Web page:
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Museum of Fine Arts, Boston showcases jewelry, metalwork in new exhibit

Museum of Fine Arts Curator Emily Stoehrer, pictured in a 2014 file photo. Jonathan Wiggs/The Boston Globe

The Museum of Fine Arts is putting on the glitz.

Its latest exhibit, “Boston Made: Arts and Crafts Jewelry and Metalwork” will showcase over 70 objects, from gem-packed rings and necklaces to intricate metalwork and design drawings in the museum’s Rita J. and Stanley H. Kaplan Family Foundation Gallery. The exhibit runs through March 29, 2020. 

Emily Stoehrer, the Rita J. Kaplan and Susan B. Kaplan curator of jewelry and one of three curators organizing the exhibit, said that the initial idea for the collection was inspired by the museum’s 2014 acquisition of Frank Gardner Hale’s design drawings.  Hale’s drawings, as well as some of the artist’s jewelry and metalwork, will be on display along with that of 13 other artists, many of them women and all once based in Boston.


A gold, green garnet, sapphire and opal necklace by Frank Gardner Hale, displayed in "Boston Made: Arts and Crafts Jewelry and Metalwork" at the Museum of Fine Arts.The Susan Donald Collection / Photograph Museum of Fine Arts, Boston.

Stoehrer said the curators wanted to highlight both the new acquisition and the museum’s collection of arts and crafts jewelry and metalwork. Early 20th-century Boston was a hotbed for the arts and crafts movement.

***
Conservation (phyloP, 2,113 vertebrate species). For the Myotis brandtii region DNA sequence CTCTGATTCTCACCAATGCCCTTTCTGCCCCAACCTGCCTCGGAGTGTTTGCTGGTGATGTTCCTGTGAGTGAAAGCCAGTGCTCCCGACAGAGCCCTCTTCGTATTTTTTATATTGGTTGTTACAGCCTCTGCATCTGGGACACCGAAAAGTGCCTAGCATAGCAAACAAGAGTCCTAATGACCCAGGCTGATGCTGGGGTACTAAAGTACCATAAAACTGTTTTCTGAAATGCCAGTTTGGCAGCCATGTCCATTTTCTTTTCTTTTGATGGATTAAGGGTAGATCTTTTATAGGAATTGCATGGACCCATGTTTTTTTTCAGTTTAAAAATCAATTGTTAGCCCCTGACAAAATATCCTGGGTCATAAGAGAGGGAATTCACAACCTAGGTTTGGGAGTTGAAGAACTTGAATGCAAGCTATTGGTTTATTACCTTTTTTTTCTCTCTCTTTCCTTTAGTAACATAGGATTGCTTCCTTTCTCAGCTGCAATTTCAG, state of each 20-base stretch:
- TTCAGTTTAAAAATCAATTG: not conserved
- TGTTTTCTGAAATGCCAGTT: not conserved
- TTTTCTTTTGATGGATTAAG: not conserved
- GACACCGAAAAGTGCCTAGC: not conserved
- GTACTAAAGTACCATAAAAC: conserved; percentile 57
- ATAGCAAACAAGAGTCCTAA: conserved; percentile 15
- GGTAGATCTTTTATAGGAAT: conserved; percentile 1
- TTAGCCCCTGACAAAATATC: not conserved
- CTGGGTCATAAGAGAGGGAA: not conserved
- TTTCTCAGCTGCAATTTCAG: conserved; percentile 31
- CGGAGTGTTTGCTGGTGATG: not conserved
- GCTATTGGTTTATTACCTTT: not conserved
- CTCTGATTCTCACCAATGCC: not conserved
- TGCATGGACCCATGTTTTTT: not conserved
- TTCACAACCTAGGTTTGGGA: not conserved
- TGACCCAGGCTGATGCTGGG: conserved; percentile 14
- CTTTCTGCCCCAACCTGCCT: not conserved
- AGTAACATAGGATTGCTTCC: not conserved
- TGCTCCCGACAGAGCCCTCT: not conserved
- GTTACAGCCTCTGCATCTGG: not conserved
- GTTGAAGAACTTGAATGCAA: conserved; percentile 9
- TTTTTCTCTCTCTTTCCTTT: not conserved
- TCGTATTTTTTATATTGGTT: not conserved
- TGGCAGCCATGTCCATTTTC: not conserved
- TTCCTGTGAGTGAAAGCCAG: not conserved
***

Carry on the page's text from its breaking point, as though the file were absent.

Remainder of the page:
“[I]t also coincides with this larger collaborative called Mass Fashion, where all of these museums and art organizations are getting together this year to highlight fashion as made and worn in Boston,” Stoehrer said. 

The curator drew attention to the works of Josephine  Hartwell Shaw on display, including one necklace of jade, glass and gold. 

A gold, jade, and colored glass necklace by Josephine Hartwell Shaw, displayed in "Boston Made: Arts and Crafts Jewelry and Metalwork" at the Museum of Fine Arts.Museum of Fine Arts, Boston. Gift of Mrs. Atherton Loring. Photograph © Museum of Fine Arts, Boston

“It says something, I think, about the way that jewelry and fashion were working together,” Stoehrer said of the necklace. “She was actually the first female jeweler to be added to the MFA's collection in the early 20th century, so it's exciting to be able to pull those pieces out of storage and to be able to show them all together.”

Ultimately, Stoehrer said that part of the significance of the exhibit lies in the location, as the artists trained and worked in Boston. Some of the pieces haven’t been shown to the public in generations.


“We really hope the visitors are going to leave thinking, ‘Who knew?’” Stoehrer said.

Kaya Williams can be reached at Follow her on Twitter @Kaya_Noelle.